More mature Gearlds leads Purdue to perfect start

Sometimes, a little attitude goes a long way.

Take Katie Gearlds, for example.

During chitchats with the Purdue star this summer, the conversations were punctuated with pauses. Gearlds was very hesitant, almost embarrassed, to acknowledge she's any good on the basketball court.

But last week, Gearlds had seemed to come to grips with her skills.

"Good things will happen if the ball is in my hands," Gearlds said during a phone interview. "If my shot is there, I'll take it."

Don't be fooled. It's confidence -- not arrogance -- that's flowing out of Gearlds, and with it has come great results. The 6-foot-1 senior guard/forward's stats -- which were already impressive -- are up across the board. Gearlds is averaging 20.6 points per game (up five from last year), 5.8 rebounds (up almost two per game) and 3.8 assists (a slight increase). The Preseason WNIT MVP is also shooting 51.4 percent from the field (up 8 percent) and 50 percent from 3-point range (up 13 percent). And she's 18-for-19 from the foul line.

Sure, Gearlds has only played six games this season, but so far, so good. Purdue tore through the Preseason WNIT en route to the championship trophy, beating then-No. 16 Baylor in the title game. The Boilermakers are 6-0, including two victories over ranked teams. They have won their games by an average of nearly 21 points, with only one victory by less than 10 points.

That Purdue's off to a great start isn't that surprising. Yes, the Boilers have a new coach in Sharon Versyp, but they return three starters, including Gearlds, an honorable mention All-American. According to Gearlds, "We're way ahead of where we were a year ago."

So is Gearlds, of course. The irony is that the coach who helped Gearlds make the biggest strides is now more than 1,000 miles away as Kristy Curry left in the offseason to take over Texas Tech.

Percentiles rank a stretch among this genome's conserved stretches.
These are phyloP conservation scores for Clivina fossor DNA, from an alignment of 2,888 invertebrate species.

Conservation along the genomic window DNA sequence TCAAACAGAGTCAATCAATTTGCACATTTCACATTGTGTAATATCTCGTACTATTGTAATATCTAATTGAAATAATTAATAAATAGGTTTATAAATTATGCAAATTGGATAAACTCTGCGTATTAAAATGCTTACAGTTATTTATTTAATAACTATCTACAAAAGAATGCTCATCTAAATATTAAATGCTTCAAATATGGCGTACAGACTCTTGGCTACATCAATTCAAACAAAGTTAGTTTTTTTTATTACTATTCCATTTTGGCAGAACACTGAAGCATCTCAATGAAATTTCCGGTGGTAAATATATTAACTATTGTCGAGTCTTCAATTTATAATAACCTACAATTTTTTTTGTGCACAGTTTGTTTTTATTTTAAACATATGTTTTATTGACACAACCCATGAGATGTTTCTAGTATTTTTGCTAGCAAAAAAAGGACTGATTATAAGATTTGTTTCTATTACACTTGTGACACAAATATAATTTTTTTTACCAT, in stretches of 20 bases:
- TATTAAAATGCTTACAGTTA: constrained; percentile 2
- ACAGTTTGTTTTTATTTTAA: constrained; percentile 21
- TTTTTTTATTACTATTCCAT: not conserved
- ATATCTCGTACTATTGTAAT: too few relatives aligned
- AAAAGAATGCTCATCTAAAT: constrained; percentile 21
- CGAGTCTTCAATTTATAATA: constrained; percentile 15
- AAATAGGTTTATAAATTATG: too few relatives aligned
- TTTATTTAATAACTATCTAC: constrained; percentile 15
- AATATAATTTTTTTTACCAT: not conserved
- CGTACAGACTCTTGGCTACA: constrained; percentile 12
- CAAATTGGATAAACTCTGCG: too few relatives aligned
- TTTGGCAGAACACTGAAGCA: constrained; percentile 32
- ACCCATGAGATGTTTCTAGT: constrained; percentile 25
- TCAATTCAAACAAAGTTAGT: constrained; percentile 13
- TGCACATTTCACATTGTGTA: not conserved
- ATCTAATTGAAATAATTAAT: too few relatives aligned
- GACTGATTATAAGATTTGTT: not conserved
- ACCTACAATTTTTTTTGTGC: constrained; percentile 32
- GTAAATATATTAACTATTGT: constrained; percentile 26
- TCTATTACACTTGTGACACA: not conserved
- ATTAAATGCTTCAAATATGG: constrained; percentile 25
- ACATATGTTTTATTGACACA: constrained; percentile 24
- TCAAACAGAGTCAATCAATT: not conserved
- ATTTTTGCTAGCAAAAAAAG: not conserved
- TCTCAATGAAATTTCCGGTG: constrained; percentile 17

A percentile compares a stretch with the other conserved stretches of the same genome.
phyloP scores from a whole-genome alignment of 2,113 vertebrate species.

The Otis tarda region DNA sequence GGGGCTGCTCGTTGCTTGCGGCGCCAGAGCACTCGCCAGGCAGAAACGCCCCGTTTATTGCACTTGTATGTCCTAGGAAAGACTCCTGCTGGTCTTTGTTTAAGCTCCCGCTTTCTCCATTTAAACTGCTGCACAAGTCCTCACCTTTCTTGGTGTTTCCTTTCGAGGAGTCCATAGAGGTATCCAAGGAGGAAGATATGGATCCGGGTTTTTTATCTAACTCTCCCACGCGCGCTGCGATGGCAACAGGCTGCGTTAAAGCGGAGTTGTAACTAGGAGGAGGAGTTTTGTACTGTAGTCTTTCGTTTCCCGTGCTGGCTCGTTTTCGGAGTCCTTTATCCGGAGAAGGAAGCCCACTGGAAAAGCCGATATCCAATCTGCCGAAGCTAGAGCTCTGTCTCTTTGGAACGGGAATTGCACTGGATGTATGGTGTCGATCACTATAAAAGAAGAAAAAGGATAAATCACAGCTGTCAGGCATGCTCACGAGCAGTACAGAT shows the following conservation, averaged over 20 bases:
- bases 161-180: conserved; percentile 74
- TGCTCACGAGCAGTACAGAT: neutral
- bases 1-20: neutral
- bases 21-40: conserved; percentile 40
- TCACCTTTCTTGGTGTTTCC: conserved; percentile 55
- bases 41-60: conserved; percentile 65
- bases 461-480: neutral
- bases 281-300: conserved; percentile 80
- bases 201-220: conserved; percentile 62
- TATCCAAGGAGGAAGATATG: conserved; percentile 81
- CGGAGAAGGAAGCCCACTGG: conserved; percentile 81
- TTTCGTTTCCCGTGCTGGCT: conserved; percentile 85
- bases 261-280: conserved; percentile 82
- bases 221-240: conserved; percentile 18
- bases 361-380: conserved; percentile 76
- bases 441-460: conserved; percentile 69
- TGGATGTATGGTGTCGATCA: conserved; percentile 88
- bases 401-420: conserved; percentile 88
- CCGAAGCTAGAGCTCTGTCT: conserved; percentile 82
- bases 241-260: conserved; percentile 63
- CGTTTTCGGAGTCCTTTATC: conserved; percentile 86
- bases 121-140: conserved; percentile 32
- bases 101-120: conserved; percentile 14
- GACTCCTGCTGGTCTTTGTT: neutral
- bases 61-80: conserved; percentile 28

Curry recruited Gearlds to West Lafayette, and from early on, the expectations were high for the Beech Grove, Ind. native. However, Gearld's career has been interrupted several times by injuries. She needed right ankle reconstruction in March 2005. Three months later, Gearlds underwent compartment syndrome release surgery in her left leg, and the procedure was done again -- on both legs this time -- in August 2006.

"It was a whirlwind of frustration with all those injuries, but going through them made me more mature and tougher," Gearlds said. "Kristy really worked with me on getting stronger there."

Gearlds describes herself as a "laid-back" person. But this season, she knows she needs to be more verbal and the "calming influence on the floor."

Gearlds -- who has the skills to play the 1, 2 or 3 positions -- said those roles wouldn't be possible if not for her mental maturation.

"I've grown most in the mental aspect of the game," said Gearlds, who drove to Lubbock in the offseason to see Curry and her family -- husband Kelly was a Boilermakers assistant and their daughters Kelsey and Kendall were a constant presence around the team. "In the past, if I missed a shot or turned the ball over or got scored on, I would get down. I wasn't really as mentally tough as I could be."

Still, for all of Gearld's growth, she knows she has a great supporting cast around her. She already has said numerous times that teammate junior forward Lindsay Wisdom-Hylton has the potential to be a Kodak All-American ("She dominates both ends of the floor, alters shots, has a great pull-up jumper and takes a lot of pressure off of me"), and that freshman FahKara Malone ("She's an amazing point guard who has really helped me run the team") and fellow senior Erin Lawless help create a very solid starting core. The key, Gearlds said, is for Purdue's three post players to stay out of foul trouble since they don't have a lot of depth there.

And away from the court, Gearlds still embraces that laid-back personality. She lives with her younger brother and fellow Purdue student, T.J., in a home in West Lafayette she purchased last year with money she inherited following her grandfather's death.

Party house? No way.

"It's calm, never crazy, lights out by 10 every night," she said.

Figures. "Lights out" is just the way Gearlds is playing.

Nancy Lieberman, an ESPN analyst and Hall of Famer, is a regular contributor to ESPN.com's women's basketball coverage. Contact her at www.nancylieberman.com.